Friday, February 14, 2014

Lou Tullio's Transitway Mall

Tullio's Transitway Mall. Looking north on State from 10th St.
Now you see it, now you don't. Erie mayor Lou Tullio envisioned a retail mecca in downtown Erie, PA and he secured hundreds of thousands of dollars into construction projects in the hopes of attracting shoppers to State Street. A recent study claims that 39,400 people lived within one mile of the area pictured above. The idea was to build a pedestrian-friendly area with wide sidewalks so that throngs of locals and tourists could meander from store to store and boost the local economy. And people would conserve gasoline and ride the EMTA buses to get downtown.

So, what happened? People hated it. If you look closely near the bottom of the picture, you'll see a yellow sign with two arrows, pointing east and west. Look closer and you'll see three round red circles with the friendly, welcoming words, "Do Not Enter." It worked. Erieites are quite attached to their vehicles and most of us like to park as close as possible to our favorite store, not in a parking lot several blocks away. You can't change human nature.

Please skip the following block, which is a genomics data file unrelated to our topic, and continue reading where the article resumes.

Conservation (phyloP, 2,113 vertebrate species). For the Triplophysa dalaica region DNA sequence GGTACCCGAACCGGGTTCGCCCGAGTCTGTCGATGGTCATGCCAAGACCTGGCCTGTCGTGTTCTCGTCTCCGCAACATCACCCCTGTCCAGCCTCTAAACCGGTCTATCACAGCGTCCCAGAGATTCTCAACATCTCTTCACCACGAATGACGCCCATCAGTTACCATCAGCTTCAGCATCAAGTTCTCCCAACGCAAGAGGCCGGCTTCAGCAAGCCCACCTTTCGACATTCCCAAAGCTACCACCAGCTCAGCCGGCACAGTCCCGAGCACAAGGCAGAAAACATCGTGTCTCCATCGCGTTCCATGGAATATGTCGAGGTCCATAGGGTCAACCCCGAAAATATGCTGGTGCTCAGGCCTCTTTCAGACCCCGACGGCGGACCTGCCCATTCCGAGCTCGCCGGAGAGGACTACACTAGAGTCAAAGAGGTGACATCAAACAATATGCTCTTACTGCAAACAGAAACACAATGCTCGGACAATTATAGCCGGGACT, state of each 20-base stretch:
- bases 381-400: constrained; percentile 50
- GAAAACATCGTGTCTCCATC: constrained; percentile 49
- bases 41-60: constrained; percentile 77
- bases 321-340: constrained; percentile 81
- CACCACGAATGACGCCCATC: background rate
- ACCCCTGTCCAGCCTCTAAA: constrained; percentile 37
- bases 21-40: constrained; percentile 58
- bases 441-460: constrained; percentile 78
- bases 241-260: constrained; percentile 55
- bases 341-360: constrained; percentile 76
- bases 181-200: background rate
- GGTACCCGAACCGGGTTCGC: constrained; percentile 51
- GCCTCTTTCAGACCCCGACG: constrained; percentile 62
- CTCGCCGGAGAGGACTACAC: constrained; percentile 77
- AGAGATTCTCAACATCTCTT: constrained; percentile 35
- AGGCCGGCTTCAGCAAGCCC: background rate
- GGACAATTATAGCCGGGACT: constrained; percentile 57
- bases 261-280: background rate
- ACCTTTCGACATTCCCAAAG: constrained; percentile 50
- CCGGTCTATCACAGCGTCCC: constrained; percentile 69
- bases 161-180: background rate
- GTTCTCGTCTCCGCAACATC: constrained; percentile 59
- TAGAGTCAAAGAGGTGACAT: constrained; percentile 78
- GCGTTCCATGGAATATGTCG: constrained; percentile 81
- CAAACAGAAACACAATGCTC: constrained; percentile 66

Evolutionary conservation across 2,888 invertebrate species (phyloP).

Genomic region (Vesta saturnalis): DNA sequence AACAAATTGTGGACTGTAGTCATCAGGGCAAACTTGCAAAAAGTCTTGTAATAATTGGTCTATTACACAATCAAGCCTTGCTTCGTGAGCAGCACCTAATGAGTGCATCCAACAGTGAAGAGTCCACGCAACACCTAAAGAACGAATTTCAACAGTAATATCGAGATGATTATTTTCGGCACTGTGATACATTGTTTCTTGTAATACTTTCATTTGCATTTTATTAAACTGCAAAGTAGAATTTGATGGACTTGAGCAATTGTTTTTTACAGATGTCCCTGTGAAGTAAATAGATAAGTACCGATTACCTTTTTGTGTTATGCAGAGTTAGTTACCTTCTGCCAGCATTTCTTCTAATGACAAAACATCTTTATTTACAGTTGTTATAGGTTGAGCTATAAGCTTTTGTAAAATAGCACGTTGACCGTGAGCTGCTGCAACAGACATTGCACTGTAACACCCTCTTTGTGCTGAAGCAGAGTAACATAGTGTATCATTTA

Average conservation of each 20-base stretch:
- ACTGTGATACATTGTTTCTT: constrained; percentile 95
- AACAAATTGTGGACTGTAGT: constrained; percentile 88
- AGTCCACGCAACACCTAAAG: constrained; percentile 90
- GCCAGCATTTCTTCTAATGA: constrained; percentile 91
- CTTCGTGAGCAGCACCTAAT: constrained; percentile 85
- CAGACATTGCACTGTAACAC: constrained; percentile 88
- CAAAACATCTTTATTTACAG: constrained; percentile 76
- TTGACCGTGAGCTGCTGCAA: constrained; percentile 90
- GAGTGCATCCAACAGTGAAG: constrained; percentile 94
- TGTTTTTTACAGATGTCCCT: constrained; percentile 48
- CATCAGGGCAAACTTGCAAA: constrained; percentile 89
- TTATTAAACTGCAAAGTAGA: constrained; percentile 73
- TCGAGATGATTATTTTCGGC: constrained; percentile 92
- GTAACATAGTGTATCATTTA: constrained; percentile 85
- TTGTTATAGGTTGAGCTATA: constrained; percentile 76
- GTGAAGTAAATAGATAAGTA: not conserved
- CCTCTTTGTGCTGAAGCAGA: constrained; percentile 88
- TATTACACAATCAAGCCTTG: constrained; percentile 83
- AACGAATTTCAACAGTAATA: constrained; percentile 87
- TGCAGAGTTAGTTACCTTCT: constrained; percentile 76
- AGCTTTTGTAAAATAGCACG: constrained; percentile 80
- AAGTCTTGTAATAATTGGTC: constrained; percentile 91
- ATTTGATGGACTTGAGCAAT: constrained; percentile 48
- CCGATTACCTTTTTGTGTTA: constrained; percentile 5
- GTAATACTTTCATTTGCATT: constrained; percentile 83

Here is a photo of the Transitway Mall near 8th and State.

Find more of Erie, Pennsylvania's historical hot topics at Old Time Erie


  1. A lot of cities with declining central business districts did the same with mixed results. It was a hard argument to make - that by removing traffic from a main street - that the exodus of business and people to the suburbs would cease. That certainly didn't happen in Erie

  2. It didn't work in the East Liberty neighborhood of Pittsburgh either.

  3. It didn't work in Chicago, either. State Street, the city's shopping mecca before Michigan Avenue got hot, was closed off to traffic. The street became a ghost town. Now, years later, the traffic flows, and State Street is home to many retailers.

  4. Not to mention that the Millcreek Mall opened a few years before that...

  5. Some pieces of the Transitway Mall they got right - wide sidewalks, well-marked crosswalks and narrowing the street at intersections for easier and safer pedestrian access.